South Carolina’s HIV cases expected to increase due to rising drug use, COVID-19-related sexual activity

Pee Dee

DARLINGTON COUNTY, S.C. (WBTW) — Health officials are keeping an eye on an expected rise in HIV cases as heroin use continues to increase throughout South Carolina.

“Our numbers are growing every day,” said Hope McQueen, the program director of care innovations for CareSouth Carolina, which provides HIV primary health care out of Hartsville.

And while she said the HIV epidemic wasn’t entirely put on the backburner because of the pandemic, the collective focus has been on COVID-19 throughout the last year.

“But along with the COVID, the HIV was still rising, and being in quarantine — being home a lot — there was more sexual activities involved, there was more, I would say, drug use involved, needles and things of that sort,” McQueen said. 

It’s something that the South Carolina Department of Health and Environmental Control is keeping an eye on, according to a 2019 report, as numbers indicate that heroin use is on the rise. 

HIV has mostly been spread among men who have sex with men, along with people who inject drugs. Those who have contracted HIV and also inject drugs have generally been a declining population, averaging 18 new cases a year from 2014 to 2018.

“However, the CDC reports Heroin use is on the increase across the US among men and women, most age groups, and all income levels,” the DHEC report reads. “Therefore, the number of cases reporting Injecting Drug Use as a risk for HIV should be closely monitored.

The average number of new cases has been about 767 over the last few years. New treatments have reduced the number of deaths due to AIDS, which has increased the number of people who are currently living with HIV and AIDS, according to the report.

There were 123 AIDS deaths in 2018, a 46% decrease from 229 deaths in 2009.

Of those diagnosed with HIV in South Carolina, men who had sex with men had the highest-reported risk factor. Another 9% injected drugs, and 4% were men who had sex with men and also injected drugs. 

DHEC has identified Horry County as a hotspot for the highest rates of new diagnoses, with between 39.2 to 58.5 new cases per 100,000 people from 2016 to 2018. 

HIV diagnosis numbers for 2020 have not been released. 

DHEC did not respond to an interview request.

Drug overdose deaths have also been increasing across the state. There were 1,131 drug overdose deaths in 2019, compared to 613 in 2013, according to a report from DHEC. Heroin deaths went from 57 in 2014 to 196 in 2019, and is now the second-highest most common drug involved in an overdose death, behind prescription drugs. 

The CareSouth Carolina clinic in Hartsville, which provides free HIV testing and specializes in treating the virus, is currently serving 206 people, according to McQueen. Once diagnosed, the clinic immediately brings the patients in for labs and in to see a doctor. McQueen said the clinic is adamant about getting people who test positive for HIV in as soon as possible. Not all patients are ready to pursue treatment, she said, but the clinic tries to keep in contact with them and explains the importance of getting treated promptly.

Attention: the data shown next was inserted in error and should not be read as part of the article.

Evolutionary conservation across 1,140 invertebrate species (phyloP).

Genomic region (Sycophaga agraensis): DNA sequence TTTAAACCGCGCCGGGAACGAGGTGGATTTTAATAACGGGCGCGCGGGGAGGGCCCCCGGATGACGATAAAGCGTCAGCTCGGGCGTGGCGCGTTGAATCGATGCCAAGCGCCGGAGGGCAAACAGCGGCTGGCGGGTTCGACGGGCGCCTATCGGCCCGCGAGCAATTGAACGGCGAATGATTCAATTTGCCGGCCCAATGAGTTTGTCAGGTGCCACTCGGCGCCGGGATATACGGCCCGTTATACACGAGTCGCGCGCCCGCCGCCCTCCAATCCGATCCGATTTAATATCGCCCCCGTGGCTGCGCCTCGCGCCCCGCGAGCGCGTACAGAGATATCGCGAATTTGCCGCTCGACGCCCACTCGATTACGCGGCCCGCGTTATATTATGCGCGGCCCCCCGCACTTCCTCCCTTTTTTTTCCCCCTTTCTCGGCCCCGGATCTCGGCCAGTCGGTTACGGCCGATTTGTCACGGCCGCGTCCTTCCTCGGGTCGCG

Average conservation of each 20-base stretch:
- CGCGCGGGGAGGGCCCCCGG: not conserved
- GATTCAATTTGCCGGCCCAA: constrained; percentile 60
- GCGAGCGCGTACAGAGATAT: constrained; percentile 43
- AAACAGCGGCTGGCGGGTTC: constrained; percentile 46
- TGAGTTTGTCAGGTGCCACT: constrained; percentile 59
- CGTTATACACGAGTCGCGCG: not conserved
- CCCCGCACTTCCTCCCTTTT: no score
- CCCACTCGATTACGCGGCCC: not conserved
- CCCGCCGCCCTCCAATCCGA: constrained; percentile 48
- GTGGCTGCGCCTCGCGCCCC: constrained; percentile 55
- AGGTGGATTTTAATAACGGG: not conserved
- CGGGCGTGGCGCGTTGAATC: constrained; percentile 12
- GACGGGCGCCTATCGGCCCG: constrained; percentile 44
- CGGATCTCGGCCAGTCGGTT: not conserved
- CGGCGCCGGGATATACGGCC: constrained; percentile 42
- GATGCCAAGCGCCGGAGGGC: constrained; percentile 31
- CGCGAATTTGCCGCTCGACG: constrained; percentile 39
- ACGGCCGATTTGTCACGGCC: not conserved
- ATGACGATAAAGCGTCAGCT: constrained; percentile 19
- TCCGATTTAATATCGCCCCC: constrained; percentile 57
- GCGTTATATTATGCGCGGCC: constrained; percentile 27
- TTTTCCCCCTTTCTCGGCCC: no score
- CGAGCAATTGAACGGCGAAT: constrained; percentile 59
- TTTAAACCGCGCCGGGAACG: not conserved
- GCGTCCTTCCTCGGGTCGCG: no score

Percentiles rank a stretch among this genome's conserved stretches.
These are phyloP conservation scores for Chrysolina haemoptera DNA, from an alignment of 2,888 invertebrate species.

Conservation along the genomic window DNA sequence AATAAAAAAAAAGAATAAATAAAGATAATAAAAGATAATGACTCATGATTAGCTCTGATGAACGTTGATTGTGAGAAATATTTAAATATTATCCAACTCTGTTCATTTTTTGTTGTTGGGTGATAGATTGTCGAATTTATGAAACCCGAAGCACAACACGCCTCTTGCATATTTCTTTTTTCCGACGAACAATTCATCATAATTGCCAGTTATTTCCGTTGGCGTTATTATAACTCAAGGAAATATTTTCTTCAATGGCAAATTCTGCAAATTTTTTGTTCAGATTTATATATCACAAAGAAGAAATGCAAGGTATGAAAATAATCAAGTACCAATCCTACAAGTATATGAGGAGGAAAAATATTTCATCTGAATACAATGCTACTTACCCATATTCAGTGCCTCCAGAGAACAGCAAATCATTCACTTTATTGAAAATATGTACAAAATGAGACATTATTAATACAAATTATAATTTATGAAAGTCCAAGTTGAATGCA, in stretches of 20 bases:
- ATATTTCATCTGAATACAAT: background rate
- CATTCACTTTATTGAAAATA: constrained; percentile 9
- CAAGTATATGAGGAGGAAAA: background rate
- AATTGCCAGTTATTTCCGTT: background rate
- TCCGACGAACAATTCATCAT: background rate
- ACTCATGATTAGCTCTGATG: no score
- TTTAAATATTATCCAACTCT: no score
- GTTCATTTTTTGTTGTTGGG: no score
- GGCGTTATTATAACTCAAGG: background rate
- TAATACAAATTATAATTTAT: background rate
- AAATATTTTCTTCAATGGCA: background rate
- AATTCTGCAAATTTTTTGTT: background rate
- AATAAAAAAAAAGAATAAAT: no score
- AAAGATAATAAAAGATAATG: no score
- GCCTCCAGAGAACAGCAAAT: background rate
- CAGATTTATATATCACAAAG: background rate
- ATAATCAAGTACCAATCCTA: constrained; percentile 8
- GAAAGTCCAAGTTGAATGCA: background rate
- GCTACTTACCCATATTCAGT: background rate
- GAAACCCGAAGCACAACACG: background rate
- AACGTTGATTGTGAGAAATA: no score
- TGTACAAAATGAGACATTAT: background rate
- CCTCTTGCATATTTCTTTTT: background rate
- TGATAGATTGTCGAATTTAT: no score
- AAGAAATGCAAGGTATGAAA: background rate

The Hartsville clinic specializes in prescribing PrEP and PEP — two preventative medications — and serves patients in Chesterfield, Darlington, Dillon, Lee and Marlboro counties. It also sends out “mobies,” mobile clinics that travel to rural and underserved areas. 

The organization provides transportation to help more patients come in for testing and treatment.

“We try our best to take away any barrier that a patient might have for their better health,” McQueen said. 

She said the clinic’s infectious disease specialist can provide treatment for conditions such as diabetes and hypertension, in addition to AIDS. The clinic also provides behavioral health services.

“The stigma is really bad, and individuals, they are going through something at this time, and they do not want to come in to see the doctor on several visits,” McQueen said.

Medical case managers stay in contact with the patients throughout the process.

“They won’t just tell the patient things that need to be done,” McQueen said. “They will walk with them and they will introduce them to other services that we have as far as behavioral health services.”

She said the staff can help patients who don’t have insurance find available programs to help cover the cost of their care.

As the pandemic continues, McQueen said the focus on HIV treatment and prevention has to stay strong.

“We need to keep this on the frontline, as well,” she said.

To get a free rapid HIV test from CareSouth Carolina, call (843) 339-5527.

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